Did you know that during World War II, the United States housed over 425,000 Nazi prisoners?
That fact was a surprise to me too, and I might not have known about it had I not come across the mention of a United States German POW camp in a recent novel I read. One reason I like to read historical novels is that I always learn something, so like any good researcher, I had to check out the history behind the story.
What I discovered was that soon after the US entered World War II, the United Kingdom approached the US about housing prisoners. The UK had a shortage of space for war captives and appealed to our country because we had much more space.
|POWs board train in Boston|
Soon the prisoners began arriving at the rate of 30,000 per month. Because the US observed rules of the 1929 Geneva Convention, these prisoners were treated very well, much better than their American counterparts were in Nazi-controlled camps.
|Fort Sam Houston POW Camp, Texas|
Forty-six states housed the 700 prisons which, aside from guard towers and barbed wire, resembled military training camps. According to the Convention, prisoners lived in quarters comparable to that of American soldiers. The three admirals and forty generals who were prisoners were sent to a camp in Mississippi where each had his own cottage and garden.
|POWs working sugar beet farm, So. Dakota|
Because so many American men were in the military fighting overseas, the German prisoners helped fill the employee void in the US by working in mills, factories and farms. They were paid for their labor in scrip they could use in the camp canteen, therefore helping to pay their own costs of imprisonment.
|POW camp, Nebraska|
Newspaper coverage and public knowledge of the camps was avoided until after the war, also complying with the rules of the Convention and to keep US citizens from fearing the large presence of the enemy. Citizens who lived near the camps were most aware of them, and also often the ones who benefited the most.
Ironically, the government received letters from civilians complaining that the prisoners were treated too well. But in addition to abiding by the rules of the Convention, the government hoped that by treating the German prisoners well, the treatment would be reciprocated for American POWs.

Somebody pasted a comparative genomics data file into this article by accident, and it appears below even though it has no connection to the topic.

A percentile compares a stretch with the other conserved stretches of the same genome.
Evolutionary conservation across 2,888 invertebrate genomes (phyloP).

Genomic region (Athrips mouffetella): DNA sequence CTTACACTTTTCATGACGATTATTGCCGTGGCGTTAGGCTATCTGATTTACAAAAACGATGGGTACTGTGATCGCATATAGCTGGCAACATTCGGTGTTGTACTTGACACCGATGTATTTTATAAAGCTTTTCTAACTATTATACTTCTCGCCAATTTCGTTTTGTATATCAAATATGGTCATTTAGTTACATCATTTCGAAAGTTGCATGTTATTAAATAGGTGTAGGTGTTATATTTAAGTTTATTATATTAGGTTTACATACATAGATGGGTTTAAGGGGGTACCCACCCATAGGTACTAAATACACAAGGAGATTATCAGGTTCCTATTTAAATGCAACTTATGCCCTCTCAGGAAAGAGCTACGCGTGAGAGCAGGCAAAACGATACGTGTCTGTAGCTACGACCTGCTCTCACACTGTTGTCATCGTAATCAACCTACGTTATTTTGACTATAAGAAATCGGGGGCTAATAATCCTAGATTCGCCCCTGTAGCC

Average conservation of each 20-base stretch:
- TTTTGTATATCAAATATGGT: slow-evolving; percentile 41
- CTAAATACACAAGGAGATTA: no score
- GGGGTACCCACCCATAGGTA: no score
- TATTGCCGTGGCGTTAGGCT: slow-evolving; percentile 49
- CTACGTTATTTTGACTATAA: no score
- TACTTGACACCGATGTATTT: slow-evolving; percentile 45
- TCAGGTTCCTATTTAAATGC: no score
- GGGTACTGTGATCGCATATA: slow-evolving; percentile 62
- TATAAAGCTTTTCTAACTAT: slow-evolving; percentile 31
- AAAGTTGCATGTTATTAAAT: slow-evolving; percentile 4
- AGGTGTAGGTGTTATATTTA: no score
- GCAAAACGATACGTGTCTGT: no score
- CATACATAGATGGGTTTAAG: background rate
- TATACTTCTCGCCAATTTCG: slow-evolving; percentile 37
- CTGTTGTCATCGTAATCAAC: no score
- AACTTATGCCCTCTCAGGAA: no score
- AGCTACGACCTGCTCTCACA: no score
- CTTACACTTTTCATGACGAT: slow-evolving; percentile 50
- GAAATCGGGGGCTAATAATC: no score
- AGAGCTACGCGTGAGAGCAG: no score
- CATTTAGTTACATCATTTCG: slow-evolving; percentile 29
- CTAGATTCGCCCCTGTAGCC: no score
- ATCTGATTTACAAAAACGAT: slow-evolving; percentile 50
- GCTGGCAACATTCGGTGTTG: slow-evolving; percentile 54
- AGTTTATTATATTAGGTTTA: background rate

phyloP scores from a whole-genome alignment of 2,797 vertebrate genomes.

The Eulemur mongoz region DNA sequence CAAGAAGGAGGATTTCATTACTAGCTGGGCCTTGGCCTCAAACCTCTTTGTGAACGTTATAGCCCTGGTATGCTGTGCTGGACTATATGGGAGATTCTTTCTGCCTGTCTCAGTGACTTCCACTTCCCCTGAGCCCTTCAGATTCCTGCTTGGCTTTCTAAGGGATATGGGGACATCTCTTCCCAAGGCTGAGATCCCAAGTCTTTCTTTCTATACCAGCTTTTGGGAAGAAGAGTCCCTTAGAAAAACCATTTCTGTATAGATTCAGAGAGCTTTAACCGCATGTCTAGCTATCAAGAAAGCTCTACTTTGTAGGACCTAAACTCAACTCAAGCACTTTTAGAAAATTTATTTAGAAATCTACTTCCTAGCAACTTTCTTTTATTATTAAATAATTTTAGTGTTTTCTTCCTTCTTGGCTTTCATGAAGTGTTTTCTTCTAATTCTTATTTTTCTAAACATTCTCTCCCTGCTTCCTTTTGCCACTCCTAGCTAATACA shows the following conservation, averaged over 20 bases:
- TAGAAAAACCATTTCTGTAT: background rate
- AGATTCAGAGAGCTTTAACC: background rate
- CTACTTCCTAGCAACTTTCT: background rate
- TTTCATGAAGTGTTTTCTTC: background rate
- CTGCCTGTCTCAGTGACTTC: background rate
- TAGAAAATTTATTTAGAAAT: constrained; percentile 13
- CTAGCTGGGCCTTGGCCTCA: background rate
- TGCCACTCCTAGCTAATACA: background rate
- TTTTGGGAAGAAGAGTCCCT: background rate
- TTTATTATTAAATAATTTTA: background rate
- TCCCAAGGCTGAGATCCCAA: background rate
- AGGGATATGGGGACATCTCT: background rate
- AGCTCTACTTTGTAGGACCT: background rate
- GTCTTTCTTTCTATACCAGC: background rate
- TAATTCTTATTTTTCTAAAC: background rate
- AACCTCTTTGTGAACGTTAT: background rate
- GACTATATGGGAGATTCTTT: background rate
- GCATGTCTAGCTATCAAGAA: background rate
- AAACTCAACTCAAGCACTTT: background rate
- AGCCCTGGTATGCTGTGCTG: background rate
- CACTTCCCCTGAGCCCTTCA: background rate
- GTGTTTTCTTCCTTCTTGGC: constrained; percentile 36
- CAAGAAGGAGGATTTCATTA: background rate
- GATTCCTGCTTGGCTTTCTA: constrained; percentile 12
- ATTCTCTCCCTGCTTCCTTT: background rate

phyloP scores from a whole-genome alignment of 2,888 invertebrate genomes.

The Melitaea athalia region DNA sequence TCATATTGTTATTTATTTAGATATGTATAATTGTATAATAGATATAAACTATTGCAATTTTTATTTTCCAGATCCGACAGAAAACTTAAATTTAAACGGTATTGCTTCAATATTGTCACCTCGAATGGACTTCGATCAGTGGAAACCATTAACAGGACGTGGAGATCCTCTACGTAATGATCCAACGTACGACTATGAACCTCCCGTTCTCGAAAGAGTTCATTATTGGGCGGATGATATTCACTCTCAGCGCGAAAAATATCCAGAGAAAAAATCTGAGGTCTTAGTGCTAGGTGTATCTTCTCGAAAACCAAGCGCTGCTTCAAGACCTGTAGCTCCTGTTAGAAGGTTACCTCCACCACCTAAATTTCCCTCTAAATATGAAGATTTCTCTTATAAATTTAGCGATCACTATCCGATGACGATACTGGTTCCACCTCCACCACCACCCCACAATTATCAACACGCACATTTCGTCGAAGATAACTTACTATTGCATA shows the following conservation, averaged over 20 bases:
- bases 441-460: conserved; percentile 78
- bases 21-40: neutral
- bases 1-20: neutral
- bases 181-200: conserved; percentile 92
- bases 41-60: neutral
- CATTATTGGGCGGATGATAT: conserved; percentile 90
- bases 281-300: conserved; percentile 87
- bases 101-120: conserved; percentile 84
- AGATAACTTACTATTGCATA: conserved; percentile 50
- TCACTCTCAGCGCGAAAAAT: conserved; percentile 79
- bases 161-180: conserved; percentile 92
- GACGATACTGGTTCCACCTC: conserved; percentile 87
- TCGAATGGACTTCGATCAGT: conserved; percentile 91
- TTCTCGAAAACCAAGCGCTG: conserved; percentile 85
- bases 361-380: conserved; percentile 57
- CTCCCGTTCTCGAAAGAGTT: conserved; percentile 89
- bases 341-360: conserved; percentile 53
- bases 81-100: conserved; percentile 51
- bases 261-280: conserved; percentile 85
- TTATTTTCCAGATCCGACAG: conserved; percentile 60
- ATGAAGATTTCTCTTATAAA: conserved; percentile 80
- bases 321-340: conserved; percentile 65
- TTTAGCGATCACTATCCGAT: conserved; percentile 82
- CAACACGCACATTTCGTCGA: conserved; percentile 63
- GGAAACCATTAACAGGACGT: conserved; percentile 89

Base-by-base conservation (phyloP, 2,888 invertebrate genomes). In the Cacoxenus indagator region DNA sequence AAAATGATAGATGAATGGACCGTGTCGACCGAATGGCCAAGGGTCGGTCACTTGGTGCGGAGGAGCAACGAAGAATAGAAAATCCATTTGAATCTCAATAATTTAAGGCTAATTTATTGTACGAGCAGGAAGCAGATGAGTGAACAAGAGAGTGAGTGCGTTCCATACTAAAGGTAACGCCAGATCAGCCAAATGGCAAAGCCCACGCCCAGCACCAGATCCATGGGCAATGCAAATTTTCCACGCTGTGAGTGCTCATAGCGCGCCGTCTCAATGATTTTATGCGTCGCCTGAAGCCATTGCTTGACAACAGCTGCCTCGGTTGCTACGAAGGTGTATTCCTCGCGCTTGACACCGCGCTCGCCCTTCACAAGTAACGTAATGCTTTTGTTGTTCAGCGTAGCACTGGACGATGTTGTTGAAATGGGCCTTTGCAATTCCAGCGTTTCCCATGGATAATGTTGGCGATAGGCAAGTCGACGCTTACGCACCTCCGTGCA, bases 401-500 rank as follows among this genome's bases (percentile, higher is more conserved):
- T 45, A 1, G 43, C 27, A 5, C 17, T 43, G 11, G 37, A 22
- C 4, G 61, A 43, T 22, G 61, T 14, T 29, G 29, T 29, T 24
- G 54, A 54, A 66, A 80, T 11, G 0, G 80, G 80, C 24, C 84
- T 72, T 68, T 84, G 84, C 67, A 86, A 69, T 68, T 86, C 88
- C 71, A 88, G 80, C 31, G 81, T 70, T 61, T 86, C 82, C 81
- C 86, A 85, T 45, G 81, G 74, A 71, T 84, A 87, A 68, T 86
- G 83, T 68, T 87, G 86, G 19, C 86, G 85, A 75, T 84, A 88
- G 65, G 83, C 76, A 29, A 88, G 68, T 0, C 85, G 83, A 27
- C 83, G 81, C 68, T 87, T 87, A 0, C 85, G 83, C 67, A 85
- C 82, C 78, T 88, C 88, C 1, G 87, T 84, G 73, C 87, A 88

|POW soccer team, Mississippi|
Life for these Germans was firm, but fair, and with a shortage of American guards, the prisoners were mostly supervised by German officers who maintained discipline, marched them to and from meals and prepared them for work.
|Nazi POWs enjoy leisure time in camp|
Sometimes the prisoners were allowed outside the camps without guards on the honor system. Many of the prisoners even found the living conditions in the camps to be better than they had as civilians back in Germany. The camps provided them with writing utensils, art supplies, woodworking utensils and musical instruments, encouraging hobbies as well as sports.
One former POW wrote, “We all were positively impressed by the USA…We all had been won over to friendly relations.” Several camps held social receptions with local girls and some of the Germans even met their future wives while prisoners.
The prisoners were well-fed, as noted by a former POW, “When I was captured, I weighed 128 pounds. After two years as an American POW, I weighed 185, I had gotten so fat.”
Did you know about the German POW camps in the United States?
The book that inspired this research was The One True Love of Alice Ann by Eva Marie Everson. Leave a comment (and your email) for a chance to win a copy!
Marilyn Turk loves to study history, especially that of lighthouses and the coast of the United States. She is the author of Rebel Light, a Civil War love story set on the coast of Florida, A Gilded Curse, an award-winning historical suspense novel set on Jekyll Island, Georgia, in 1942, and Lighthouse Devotions - 52 Inspiring Lighthouse Stories, based on her popular lighthouse blog. (@ http://pathwayheart.com)